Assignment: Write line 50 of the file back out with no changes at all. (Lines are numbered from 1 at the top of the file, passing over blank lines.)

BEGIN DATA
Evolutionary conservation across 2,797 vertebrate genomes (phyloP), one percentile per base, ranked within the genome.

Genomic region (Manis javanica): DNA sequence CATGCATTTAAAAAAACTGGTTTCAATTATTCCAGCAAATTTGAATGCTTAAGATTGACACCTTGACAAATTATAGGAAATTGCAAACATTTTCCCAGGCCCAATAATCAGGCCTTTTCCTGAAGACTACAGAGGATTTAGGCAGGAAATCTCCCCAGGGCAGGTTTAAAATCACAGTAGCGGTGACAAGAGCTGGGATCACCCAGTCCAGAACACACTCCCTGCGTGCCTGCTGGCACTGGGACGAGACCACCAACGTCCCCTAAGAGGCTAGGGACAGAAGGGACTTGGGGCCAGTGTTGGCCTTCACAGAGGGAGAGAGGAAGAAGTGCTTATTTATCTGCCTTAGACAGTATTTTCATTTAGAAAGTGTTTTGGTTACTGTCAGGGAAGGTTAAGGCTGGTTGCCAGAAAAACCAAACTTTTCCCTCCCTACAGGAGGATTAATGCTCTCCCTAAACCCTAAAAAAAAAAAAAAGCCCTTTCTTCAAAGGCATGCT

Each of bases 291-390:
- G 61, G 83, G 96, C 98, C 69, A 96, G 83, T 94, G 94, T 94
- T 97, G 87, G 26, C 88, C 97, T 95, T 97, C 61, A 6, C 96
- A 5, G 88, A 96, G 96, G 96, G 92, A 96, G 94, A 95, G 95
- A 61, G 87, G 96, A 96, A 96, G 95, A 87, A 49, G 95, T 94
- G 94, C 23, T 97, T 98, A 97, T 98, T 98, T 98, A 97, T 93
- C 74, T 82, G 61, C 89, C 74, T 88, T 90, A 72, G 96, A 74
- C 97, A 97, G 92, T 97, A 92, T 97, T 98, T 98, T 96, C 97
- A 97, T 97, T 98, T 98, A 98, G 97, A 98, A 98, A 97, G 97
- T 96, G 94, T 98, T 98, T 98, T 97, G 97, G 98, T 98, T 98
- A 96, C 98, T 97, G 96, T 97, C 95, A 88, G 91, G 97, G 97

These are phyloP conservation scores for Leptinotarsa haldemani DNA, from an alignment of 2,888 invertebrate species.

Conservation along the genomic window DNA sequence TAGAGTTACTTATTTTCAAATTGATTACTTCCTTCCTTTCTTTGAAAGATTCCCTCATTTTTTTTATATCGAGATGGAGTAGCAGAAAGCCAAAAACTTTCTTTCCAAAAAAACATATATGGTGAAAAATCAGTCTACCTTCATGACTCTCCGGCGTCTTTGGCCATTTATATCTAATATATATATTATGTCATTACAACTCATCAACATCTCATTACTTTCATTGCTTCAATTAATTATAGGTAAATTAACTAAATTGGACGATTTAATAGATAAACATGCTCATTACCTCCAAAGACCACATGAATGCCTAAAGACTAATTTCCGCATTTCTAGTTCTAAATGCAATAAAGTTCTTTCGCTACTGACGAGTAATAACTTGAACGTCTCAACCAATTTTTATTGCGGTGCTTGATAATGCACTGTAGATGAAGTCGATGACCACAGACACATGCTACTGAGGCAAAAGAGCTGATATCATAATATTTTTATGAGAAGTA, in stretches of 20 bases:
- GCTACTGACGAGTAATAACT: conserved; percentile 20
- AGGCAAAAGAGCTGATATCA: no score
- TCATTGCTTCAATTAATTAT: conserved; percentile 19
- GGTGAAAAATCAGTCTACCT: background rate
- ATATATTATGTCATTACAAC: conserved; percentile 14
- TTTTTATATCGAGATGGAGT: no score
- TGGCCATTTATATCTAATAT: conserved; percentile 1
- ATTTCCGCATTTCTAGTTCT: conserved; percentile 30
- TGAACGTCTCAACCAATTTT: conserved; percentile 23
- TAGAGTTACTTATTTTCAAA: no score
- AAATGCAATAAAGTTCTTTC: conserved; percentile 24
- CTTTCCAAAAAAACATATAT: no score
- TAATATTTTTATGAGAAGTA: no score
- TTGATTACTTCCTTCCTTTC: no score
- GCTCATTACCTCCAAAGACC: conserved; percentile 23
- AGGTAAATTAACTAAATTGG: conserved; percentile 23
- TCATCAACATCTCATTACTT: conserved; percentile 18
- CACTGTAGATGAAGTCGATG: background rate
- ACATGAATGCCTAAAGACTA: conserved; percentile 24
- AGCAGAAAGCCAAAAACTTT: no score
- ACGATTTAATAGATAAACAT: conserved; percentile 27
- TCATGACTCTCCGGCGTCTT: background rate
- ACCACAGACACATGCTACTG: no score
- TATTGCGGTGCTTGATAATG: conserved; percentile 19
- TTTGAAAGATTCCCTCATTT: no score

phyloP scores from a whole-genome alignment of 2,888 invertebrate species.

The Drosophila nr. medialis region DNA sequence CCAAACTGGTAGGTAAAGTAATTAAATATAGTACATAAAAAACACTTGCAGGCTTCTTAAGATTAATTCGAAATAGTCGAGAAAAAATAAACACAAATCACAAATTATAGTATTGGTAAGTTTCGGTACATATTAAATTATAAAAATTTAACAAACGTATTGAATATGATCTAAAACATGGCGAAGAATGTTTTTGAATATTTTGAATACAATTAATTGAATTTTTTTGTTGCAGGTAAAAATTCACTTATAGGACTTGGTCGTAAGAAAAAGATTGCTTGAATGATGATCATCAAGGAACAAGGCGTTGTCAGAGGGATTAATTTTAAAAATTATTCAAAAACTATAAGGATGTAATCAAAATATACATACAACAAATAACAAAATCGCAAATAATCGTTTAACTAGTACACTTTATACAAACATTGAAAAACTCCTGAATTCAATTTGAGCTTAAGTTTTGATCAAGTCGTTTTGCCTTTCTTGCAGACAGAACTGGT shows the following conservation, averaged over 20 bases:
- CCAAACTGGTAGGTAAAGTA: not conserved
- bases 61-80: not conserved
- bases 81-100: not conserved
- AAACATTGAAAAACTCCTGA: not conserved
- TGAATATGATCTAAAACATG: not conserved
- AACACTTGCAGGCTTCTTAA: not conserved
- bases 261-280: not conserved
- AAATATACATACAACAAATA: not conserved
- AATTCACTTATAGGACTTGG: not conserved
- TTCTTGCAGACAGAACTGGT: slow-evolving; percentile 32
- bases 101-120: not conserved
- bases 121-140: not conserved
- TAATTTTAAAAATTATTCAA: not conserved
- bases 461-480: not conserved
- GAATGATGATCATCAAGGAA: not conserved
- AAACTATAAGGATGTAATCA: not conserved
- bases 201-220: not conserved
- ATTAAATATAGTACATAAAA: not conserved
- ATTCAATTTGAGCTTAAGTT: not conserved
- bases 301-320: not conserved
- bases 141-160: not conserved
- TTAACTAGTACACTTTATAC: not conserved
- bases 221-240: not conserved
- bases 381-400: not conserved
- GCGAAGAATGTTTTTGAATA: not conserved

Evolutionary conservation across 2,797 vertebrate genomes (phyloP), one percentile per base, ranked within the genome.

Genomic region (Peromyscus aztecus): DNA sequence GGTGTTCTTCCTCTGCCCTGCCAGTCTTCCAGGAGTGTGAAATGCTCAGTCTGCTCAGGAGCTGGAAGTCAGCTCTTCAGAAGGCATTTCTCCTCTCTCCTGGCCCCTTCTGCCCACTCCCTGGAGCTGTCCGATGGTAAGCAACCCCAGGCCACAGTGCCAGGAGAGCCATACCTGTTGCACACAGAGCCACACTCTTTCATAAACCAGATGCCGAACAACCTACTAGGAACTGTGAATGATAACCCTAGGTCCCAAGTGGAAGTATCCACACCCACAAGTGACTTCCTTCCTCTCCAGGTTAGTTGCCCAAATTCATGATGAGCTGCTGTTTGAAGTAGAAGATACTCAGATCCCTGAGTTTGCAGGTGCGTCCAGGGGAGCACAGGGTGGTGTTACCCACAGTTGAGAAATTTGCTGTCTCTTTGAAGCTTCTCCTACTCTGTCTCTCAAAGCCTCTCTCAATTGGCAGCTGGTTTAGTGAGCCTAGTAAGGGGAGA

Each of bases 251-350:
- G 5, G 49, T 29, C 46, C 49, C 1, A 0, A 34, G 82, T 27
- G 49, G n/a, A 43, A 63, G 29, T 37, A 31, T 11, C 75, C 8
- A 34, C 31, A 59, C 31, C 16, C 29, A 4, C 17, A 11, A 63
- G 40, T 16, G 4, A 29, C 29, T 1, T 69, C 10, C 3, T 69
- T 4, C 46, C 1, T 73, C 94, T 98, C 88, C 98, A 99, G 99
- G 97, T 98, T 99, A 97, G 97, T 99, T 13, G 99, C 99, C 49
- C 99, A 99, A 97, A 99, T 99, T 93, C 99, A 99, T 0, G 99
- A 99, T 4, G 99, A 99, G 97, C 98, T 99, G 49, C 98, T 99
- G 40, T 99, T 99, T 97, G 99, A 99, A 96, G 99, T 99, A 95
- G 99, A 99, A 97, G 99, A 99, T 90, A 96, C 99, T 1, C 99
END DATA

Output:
- AAATATACATACAACAAATA: not conserved